Fieldwork on Mangla Lake, Pakistan
Charles Darwin University (CDU) researchers are working with colleagues from Punjab University and government agencies in Pakistan to help solve a critical water problem. Over the last 40 years, sediment has been building up at the bottom of the giant Malaga Dam reservoir on the river Jhelum.
Part of the Indus river basin system, the Malaga Dam was built in 1967 with a storage capacity of 5.88 million acre feet. Since its construction, a large quantity of sediment has been continuously transported into the reservoir reducing its storage capacity by 20 per cent. This has had a major impact on irrigation and electricity generation.
Professor Bob Wasson and Dr Waqar Ahmad from CDU recently visited Pakistan to present seminars highlighting a research plan to reduce sediment transportation into the Manga Dam. They were enthusiastically received by the Pakistan government and all parties agreed to proceed with the plan.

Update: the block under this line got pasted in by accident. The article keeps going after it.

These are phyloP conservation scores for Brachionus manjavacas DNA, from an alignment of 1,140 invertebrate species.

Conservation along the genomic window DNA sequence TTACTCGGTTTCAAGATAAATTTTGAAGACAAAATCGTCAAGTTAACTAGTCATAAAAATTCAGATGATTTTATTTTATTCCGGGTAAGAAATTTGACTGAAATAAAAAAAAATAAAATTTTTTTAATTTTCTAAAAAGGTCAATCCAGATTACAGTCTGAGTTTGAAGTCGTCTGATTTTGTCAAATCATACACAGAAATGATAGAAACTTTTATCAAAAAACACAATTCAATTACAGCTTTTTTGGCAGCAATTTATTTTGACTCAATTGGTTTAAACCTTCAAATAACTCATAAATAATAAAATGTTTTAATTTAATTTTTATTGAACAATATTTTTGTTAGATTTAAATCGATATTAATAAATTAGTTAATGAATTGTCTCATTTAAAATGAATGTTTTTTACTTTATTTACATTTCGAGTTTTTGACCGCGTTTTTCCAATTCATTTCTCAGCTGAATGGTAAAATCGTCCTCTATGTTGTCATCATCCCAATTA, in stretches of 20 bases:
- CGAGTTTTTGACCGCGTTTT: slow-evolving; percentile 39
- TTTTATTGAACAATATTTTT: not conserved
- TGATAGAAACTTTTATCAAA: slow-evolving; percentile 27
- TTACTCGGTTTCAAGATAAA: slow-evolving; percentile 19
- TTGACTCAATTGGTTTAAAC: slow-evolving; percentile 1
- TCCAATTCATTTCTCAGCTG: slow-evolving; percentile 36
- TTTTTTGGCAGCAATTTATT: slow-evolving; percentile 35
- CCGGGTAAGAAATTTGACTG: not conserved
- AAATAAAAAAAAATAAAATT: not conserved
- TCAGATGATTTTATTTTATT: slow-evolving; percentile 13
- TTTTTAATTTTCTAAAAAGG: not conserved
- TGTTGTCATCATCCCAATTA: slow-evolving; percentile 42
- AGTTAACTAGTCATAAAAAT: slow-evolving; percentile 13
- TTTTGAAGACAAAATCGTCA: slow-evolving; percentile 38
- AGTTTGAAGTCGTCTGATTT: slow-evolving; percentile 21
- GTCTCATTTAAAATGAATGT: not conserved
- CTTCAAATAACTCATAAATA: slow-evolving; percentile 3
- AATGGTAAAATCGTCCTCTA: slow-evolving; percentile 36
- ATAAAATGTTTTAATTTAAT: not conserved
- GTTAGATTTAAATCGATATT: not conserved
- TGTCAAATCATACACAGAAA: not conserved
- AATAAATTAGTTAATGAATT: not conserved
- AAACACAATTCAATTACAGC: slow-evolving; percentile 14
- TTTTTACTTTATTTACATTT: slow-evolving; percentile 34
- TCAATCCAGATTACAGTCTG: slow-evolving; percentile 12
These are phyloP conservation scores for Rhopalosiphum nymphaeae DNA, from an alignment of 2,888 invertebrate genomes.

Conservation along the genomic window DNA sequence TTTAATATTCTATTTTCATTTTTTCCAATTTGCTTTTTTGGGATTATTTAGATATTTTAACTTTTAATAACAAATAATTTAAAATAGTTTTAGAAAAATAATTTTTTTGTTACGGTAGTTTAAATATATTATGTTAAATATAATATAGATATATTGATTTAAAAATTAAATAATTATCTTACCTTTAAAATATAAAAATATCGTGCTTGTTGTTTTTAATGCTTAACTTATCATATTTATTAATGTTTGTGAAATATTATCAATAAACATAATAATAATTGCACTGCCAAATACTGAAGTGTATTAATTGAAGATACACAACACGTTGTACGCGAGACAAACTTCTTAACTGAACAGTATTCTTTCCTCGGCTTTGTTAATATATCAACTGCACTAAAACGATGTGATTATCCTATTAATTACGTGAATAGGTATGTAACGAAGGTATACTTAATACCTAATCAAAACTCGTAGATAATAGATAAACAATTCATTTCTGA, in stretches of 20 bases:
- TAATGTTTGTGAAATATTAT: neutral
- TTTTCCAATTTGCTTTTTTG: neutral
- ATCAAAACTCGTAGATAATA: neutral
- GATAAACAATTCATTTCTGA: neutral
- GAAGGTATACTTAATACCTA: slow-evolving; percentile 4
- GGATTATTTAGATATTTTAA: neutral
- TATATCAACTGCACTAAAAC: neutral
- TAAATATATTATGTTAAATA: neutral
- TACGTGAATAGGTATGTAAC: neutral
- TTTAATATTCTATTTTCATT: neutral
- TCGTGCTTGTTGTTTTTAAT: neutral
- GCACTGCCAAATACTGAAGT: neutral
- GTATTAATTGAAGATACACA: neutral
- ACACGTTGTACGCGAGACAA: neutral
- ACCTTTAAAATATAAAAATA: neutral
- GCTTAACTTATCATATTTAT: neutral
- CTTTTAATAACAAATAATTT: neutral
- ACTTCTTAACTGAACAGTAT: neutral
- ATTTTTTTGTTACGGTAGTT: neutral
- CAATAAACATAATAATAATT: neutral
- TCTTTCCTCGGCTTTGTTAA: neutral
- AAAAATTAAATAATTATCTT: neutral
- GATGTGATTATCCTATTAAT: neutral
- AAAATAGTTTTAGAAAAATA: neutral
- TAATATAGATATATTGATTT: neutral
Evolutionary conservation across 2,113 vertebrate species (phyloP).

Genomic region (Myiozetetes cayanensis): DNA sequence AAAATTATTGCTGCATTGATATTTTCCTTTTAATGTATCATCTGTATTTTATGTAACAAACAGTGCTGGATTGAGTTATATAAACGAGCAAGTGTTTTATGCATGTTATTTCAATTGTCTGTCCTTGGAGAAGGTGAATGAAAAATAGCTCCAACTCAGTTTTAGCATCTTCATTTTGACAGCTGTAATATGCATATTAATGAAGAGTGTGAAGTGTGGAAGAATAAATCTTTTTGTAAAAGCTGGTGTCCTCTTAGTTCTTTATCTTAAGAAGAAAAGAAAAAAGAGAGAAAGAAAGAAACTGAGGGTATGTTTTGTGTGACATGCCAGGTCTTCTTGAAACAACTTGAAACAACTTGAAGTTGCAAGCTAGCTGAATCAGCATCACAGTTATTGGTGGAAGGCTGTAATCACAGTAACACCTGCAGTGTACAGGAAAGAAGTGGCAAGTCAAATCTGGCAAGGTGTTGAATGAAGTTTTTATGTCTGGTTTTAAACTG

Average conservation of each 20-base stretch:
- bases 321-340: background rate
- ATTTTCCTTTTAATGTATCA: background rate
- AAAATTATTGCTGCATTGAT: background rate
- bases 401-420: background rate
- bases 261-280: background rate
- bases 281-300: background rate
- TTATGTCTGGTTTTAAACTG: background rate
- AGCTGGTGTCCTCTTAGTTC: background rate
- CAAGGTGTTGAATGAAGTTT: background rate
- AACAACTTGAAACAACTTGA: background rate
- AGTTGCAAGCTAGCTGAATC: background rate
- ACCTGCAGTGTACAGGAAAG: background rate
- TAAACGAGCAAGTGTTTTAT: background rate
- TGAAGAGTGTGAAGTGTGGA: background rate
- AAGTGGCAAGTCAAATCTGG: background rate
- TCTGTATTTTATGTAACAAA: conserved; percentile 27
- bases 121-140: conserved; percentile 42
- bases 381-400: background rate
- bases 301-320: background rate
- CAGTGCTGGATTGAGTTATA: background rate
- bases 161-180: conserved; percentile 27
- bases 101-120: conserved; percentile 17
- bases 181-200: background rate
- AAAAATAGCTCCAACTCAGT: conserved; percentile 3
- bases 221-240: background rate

Professor Dr Atta-Ur-Rahman, Federal Minister and chairman, Higher Education Commission also offered CDU twenty PhD scholarships for students from Pakistan. CDU has accepted the offer and the final selection of students will occur in August 2006.
The research project also includes the Tarbela Dam in the Indus catchment area which is also suffering from a build up of sediment. The construction of a further dam upstream will assist in reducing the problem but requires careful planning and construction.
The research will determine the major sources of sediment by combining erosion modeling, GIS, Remote Sensing, geomorphology, hydrology and sediment source tracing.